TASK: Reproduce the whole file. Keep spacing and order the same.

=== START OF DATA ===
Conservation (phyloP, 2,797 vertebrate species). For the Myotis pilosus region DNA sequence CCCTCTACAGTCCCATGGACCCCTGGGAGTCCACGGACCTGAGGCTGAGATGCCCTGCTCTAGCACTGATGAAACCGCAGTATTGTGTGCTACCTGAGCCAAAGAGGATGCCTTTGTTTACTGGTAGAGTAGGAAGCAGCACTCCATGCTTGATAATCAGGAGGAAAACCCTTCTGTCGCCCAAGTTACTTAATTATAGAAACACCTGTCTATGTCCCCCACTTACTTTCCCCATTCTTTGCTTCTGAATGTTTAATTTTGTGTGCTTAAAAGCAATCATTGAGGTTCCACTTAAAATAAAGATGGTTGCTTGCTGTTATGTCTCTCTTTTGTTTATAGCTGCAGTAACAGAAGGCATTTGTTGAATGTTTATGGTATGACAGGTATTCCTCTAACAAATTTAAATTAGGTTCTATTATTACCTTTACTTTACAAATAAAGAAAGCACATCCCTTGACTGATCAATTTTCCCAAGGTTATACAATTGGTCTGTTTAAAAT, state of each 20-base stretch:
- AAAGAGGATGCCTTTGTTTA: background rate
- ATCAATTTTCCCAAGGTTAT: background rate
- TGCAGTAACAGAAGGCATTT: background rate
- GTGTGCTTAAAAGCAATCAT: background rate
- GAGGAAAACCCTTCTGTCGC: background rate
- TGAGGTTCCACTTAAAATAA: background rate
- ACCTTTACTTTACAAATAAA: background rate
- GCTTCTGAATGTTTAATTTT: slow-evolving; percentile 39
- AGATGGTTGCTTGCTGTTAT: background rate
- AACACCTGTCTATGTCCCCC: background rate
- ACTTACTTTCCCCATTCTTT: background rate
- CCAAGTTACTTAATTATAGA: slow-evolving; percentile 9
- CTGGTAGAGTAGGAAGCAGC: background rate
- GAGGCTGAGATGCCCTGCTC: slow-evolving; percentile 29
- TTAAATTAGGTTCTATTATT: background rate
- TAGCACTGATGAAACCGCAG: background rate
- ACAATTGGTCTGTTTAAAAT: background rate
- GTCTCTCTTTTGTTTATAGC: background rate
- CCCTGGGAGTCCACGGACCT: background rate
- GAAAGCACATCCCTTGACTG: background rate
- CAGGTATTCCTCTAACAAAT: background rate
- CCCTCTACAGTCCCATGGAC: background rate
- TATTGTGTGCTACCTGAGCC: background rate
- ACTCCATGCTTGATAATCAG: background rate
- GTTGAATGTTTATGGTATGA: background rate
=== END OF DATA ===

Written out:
Conservation (phyloP, 2,797 vertebrate species). For the Myotis pilosus region DNA sequence CCCTCTACAGTCCCATGGACCCCTGGGAGTCCACGGACCTGAGGCTGAGATGCCCTGCTCTAGCACTGATGAAACCGCAGTATTGTGTGCTACCTGAGCCAAAGAGGATGCCTTTGTTTACTGGTAGAGTAGGAAGCAGCACTCCATGCTTGATAATCAGGAGGAAAACCCTTCTGTCGCCCAAGTTACTTAATTATAGAAACACCTGTCTATGTCCCCCACTTACTTTCCCCATTCTTTGCTTCTGAATGTTTAATTTTGTGTGCTTAAAAGCAATCATTGAGGTTCCACTTAAAATAAAGATGGTTGCTTGCTGTTATGTCTCTCTTTTGTTTATAGCTGCAGTAACAGAAGGCATTTGTTGAATGTTTATGGTATGACAGGTATTCCTCTAACAAATTTAAATTAGGTTCTATTATTACCTTTACTTTACAAATAAAGAAAGCACATCCCTTGACTGATCAATTTTCCCAAGGTTATACAATTGGTCTGTTTAAAAT, state of each 20-base stretch:
- AAAGAGGATGCCTTTGTTTA: background rate
- ATCAATTTTCCCAAGGTTAT: background rate
- TGCAGTAACAGAAGGCATTT: background rate
- GTGTGCTTAAAAGCAATCAT: background rate
- GAGGAAAACCCTTCTGTCGC: background rate
- TGAGGTTCCACTTAAAATAA: background rate
- ACCTTTACTTTACAAATAAA: background rate
- GCTTCTGAATGTTTAATTTT: slow-evolving; percentile 39
- AGATGGTTGCTTGCTGTTAT: background rate
- AACACCTGTCTATGTCCCCC: background rate
- ACTTACTTTCCCCATTCTTT: background rate
- CCAAGTTACTTAATTATAGA: slow-evolving; percentile 9
- CTGGTAGAGTAGGAAGCAGC: background rate
- GAGGCTGAGATGCCCTGCTC: slow-evolving; percentile 29
- TTAAATTAGGTTCTATTATT: background rate
- TAGCACTGATGAAACCGCAG: background rate
- ACAATTGGTCTGTTTAAAAT: background rate
- GTCTCTCTTTTGTTTATAGC: background rate
- CCCTGGGAGTCCACGGACCT: background rate
- GAAAGCACATCCCTTGACTG: background rate
- CAGGTATTCCTCTAACAAAT: background rate
- CCCTCTACAGTCCCATGGAC: background rate
- TATTGTGTGCTACCTGAGCC: background rate
- ACTCCATGCTTGATAATCAG: background rate
- GTTGAATGTTTATGGTATGA: background rate